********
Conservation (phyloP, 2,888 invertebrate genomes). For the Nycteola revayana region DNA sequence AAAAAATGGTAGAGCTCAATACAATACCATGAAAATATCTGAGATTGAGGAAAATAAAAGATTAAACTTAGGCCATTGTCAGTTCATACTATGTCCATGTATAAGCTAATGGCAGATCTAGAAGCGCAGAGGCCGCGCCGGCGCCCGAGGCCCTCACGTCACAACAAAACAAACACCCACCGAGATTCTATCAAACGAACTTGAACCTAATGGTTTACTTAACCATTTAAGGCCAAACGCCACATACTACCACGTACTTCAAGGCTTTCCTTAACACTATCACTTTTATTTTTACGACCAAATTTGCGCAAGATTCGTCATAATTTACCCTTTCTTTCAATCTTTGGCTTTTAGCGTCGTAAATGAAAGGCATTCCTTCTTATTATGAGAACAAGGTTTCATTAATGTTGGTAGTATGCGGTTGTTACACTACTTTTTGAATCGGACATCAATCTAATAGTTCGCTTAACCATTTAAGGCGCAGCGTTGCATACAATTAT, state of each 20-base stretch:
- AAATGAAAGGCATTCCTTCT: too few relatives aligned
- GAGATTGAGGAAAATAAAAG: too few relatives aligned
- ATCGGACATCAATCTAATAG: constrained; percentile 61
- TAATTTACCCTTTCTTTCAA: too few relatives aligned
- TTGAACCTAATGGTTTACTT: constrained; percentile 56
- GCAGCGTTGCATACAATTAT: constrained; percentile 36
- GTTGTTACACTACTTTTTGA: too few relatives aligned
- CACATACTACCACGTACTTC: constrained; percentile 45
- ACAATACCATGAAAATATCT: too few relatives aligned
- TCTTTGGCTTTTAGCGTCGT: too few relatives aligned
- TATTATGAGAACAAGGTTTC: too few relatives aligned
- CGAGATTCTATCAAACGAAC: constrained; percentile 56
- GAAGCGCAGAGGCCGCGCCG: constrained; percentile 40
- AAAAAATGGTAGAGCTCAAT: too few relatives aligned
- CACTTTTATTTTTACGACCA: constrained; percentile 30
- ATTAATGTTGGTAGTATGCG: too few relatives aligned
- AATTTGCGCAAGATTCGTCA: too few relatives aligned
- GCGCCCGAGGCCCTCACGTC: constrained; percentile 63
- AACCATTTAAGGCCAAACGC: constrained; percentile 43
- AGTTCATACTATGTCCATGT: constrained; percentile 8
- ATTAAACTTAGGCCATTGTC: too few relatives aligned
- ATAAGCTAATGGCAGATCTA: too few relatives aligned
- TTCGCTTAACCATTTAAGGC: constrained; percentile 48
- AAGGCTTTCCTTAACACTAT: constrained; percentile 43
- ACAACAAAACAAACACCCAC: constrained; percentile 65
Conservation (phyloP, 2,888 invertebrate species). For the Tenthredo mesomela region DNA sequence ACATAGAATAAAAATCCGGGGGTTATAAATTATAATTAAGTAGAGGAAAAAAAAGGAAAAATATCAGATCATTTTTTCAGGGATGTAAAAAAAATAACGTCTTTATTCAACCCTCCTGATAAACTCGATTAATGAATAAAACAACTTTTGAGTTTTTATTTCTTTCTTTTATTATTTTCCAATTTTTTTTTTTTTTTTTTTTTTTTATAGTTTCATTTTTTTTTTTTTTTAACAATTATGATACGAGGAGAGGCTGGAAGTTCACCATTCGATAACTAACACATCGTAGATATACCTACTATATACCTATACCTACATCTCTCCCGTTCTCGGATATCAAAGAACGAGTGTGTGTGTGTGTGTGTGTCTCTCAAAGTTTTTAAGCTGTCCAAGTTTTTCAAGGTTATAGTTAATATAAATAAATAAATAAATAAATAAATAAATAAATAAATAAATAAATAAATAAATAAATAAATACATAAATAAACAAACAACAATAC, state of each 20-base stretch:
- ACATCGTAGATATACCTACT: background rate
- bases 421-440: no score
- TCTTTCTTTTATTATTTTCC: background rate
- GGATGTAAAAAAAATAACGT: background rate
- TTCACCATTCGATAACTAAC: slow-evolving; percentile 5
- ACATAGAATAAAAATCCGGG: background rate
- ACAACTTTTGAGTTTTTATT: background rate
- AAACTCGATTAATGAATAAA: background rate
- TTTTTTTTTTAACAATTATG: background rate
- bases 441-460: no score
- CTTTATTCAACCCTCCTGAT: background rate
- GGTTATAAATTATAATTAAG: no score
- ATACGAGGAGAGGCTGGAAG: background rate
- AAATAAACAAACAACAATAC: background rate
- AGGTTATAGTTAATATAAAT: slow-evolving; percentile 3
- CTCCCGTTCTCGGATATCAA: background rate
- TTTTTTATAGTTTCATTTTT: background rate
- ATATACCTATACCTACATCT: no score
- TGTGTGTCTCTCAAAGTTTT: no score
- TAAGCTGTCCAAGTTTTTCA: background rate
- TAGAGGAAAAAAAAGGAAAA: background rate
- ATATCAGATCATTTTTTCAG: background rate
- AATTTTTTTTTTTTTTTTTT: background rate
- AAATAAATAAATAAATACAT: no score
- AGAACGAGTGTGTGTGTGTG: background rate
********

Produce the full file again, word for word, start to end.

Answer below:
Conservation (phyloP, 2,888 invertebrate genomes). For the Nycteola revayana region DNA sequence AAAAAATGGTAGAGCTCAATACAATACCATGAAAATATCTGAGATTGAGGAAAATAAAAGATTAAACTTAGGCCATTGTCAGTTCATACTATGTCCATGTATAAGCTAATGGCAGATCTAGAAGCGCAGAGGCCGCGCCGGCGCCCGAGGCCCTCACGTCACAACAAAACAAACACCCACCGAGATTCTATCAAACGAACTTGAACCTAATGGTTTACTTAACCATTTAAGGCCAAACGCCACATACTACCACGTACTTCAAGGCTTTCCTTAACACTATCACTTTTATTTTTACGACCAAATTTGCGCAAGATTCGTCATAATTTACCCTTTCTTTCAATCTTTGGCTTTTAGCGTCGTAAATGAAAGGCATTCCTTCTTATTATGAGAACAAGGTTTCATTAATGTTGGTAGTATGCGGTTGTTACACTACTTTTTGAATCGGACATCAATCTAATAGTTCGCTTAACCATTTAAGGCGCAGCGTTGCATACAATTAT, state of each 20-base stretch:
- AAATGAAAGGCATTCCTTCT: too few relatives aligned
- GAGATTGAGGAAAATAAAAG: too few relatives aligned
- ATCGGACATCAATCTAATAG: constrained; percentile 61
- TAATTTACCCTTTCTTTCAA: too few relatives aligned
- TTGAACCTAATGGTTTACTT: constrained; percentile 56
- GCAGCGTTGCATACAATTAT: constrained; percentile 36
- GTTGTTACACTACTTTTTGA: too few relatives aligned
- CACATACTACCACGTACTTC: constrained; percentile 45
- ACAATACCATGAAAATATCT: too few relatives aligned
- TCTTTGGCTTTTAGCGTCGT: too few relatives aligned
- TATTATGAGAACAAGGTTTC: too few relatives aligned
- CGAGATTCTATCAAACGAAC: constrained; percentile 56
- GAAGCGCAGAGGCCGCGCCG: constrained; percentile 40
- AAAAAATGGTAGAGCTCAAT: too few relatives aligned
- CACTTTTATTTTTACGACCA: constrained; percentile 30
- ATTAATGTTGGTAGTATGCG: too few relatives aligned
- AATTTGCGCAAGATTCGTCA: too few relatives aligned
- GCGCCCGAGGCCCTCACGTC: constrained; percentile 63
- AACCATTTAAGGCCAAACGC: constrained; percentile 43
- AGTTCATACTATGTCCATGT: constrained; percentile 8
- ATTAAACTTAGGCCATTGTC: too few relatives aligned
- ATAAGCTAATGGCAGATCTA: too few relatives aligned
- TTCGCTTAACCATTTAAGGC: constrained; percentile 48
- AAGGCTTTCCTTAACACTAT: constrained; percentile 43
- ACAACAAAACAAACACCCAC: constrained; percentile 65
Conservation (phyloP, 2,888 invertebrate species). For the Tenthredo mesomela region DNA sequence ACATAGAATAAAAATCCGGGGGTTATAAATTATAATTAAGTAGAGGAAAAAAAAGGAAAAATATCAGATCATTTTTTCAGGGATGTAAAAAAAATAACGTCTTTATTCAACCCTCCTGATAAACTCGATTAATGAATAAAACAACTTTTGAGTTTTTATTTCTTTCTTTTATTATTTTCCAATTTTTTTTTTTTTTTTTTTTTTTTATAGTTTCATTTTTTTTTTTTTTTAACAATTATGATACGAGGAGAGGCTGGAAGTTCACCATTCGATAACTAACACATCGTAGATATACCTACTATATACCTATACCTACATCTCTCCCGTTCTCGGATATCAAAGAACGAGTGTGTGTGTGTGTGTGTGTCTCTCAAAGTTTTTAAGCTGTCCAAGTTTTTCAAGGTTATAGTTAATATAAATAAATAAATAAATAAATAAATAAATAAATAAATAAATAAATAAATAAATAAATAAATACATAAATAAACAAACAACAATAC, state of each 20-base stretch:
- ACATCGTAGATATACCTACT: background rate
- bases 421-440: no score
- TCTTTCTTTTATTATTTTCC: background rate
- GGATGTAAAAAAAATAACGT: background rate
- TTCACCATTCGATAACTAAC: slow-evolving; percentile 5
- ACATAGAATAAAAATCCGGG: background rate
- ACAACTTTTGAGTTTTTATT: background rate
- AAACTCGATTAATGAATAAA: background rate
- TTTTTTTTTTAACAATTATG: background rate
- bases 441-460: no score
- CTTTATTCAACCCTCCTGAT: background rate
- GGTTATAAATTATAATTAAG: no score
- ATACGAGGAGAGGCTGGAAG: background rate
- AAATAAACAAACAACAATAC: background rate
- AGGTTATAGTTAATATAAAT: slow-evolving; percentile 3
- CTCCCGTTCTCGGATATCAA: background rate
- TTTTTTATAGTTTCATTTTT: background rate
- ATATACCTATACCTACATCT: no score
- TGTGTGTCTCTCAAAGTTTT: no score
- TAAGCTGTCCAAGTTTTTCA: background rate
- TAGAGGAAAAAAAAGGAAAA: background rate
- ATATCAGATCATTTTTTCAG: background rate
- AATTTTTTTTTTTTTTTTTT: background rate
- AAATAAATAAATAAATACAT: no score
- AGAACGAGTGTGTGTGTGTG: background rate